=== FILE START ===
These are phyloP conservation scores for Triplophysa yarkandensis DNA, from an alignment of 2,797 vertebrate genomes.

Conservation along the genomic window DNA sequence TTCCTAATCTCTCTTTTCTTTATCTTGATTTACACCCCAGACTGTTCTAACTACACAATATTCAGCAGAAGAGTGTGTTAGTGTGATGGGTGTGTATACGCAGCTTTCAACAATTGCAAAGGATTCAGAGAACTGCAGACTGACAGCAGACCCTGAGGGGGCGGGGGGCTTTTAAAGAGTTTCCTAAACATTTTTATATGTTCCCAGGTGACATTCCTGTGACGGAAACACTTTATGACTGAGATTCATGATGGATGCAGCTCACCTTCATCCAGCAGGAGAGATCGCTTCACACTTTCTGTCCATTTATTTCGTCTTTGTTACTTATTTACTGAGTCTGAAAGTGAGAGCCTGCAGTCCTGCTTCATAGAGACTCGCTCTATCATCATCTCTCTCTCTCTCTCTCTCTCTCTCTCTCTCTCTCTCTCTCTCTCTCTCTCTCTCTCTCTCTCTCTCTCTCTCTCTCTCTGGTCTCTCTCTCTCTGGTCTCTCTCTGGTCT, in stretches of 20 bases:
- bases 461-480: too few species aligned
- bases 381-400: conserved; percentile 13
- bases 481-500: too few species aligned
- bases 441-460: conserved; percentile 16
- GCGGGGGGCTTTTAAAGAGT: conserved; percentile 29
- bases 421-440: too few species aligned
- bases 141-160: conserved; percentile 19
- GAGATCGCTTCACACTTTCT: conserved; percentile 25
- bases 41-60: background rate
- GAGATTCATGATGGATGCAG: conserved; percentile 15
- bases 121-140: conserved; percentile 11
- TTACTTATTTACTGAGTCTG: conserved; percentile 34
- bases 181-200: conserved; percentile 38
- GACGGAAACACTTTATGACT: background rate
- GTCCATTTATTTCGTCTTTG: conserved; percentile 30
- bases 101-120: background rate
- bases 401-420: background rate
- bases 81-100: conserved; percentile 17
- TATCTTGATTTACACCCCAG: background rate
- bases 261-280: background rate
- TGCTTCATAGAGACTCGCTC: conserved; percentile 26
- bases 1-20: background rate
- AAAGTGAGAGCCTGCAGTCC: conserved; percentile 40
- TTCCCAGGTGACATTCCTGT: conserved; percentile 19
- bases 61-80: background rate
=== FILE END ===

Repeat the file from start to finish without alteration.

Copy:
These are phyloP conservation scores for Triplophysa yarkandensis DNA, from an alignment of 2,797 vertebrate genomes.

Conservation along the genomic window DNA sequence TTCCTAATCTCTCTTTTCTTTATCTTGATTTACACCCCAGACTGTTCTAACTACACAATATTCAGCAGAAGAGTGTGTTAGTGTGATGGGTGTGTATACGCAGCTTTCAACAATTGCAAAGGATTCAGAGAACTGCAGACTGACAGCAGACCCTGAGGGGGCGGGGGGCTTTTAAAGAGTTTCCTAAACATTTTTATATGTTCCCAGGTGACATTCCTGTGACGGAAACACTTTATGACTGAGATTCATGATGGATGCAGCTCACCTTCATCCAGCAGGAGAGATCGCTTCACACTTTCTGTCCATTTATTTCGTCTTTGTTACTTATTTACTGAGTCTGAAAGTGAGAGCCTGCAGTCCTGCTTCATAGAGACTCGCTCTATCATCATCTCTCTCTCTCTCTCTCTCTCTCTCTCTCTCTCTCTCTCTCTCTCTCTCTCTCTCTCTCTCTCTCTCTCTCTCTCTCTCTGGTCTCTCTCTCTCTGGTCTCTCTCTGGTCT, in stretches of 20 bases:
- bases 461-480: too few species aligned
- bases 381-400: conserved; percentile 13
- bases 481-500: too few species aligned
- bases 441-460: conserved; percentile 16
- GCGGGGGGCTTTTAAAGAGT: conserved; percentile 29
- bases 421-440: too few species aligned
- bases 141-160: conserved; percentile 19
- GAGATCGCTTCACACTTTCT: conserved; percentile 25
- bases 41-60: background rate
- GAGATTCATGATGGATGCAG: conserved; percentile 15
- bases 121-140: conserved; percentile 11
- TTACTTATTTACTGAGTCTG: conserved; percentile 34
- bases 181-200: conserved; percentile 38
- GACGGAAACACTTTATGACT: background rate
- GTCCATTTATTTCGTCTTTG: conserved; percentile 30
- bases 101-120: background rate
- bases 401-420: background rate
- bases 81-100: conserved; percentile 17
- TATCTTGATTTACACCCCAG: background rate
- bases 261-280: background rate
- TGCTTCATAGAGACTCGCTC: conserved; percentile 26
- bases 1-20: background rate
- AAAGTGAGAGCCTGCAGTCC: conserved; percentile 40
- TTCCCAGGTGACATTCCTGT: conserved; percentile 19
- bases 61-80: background rate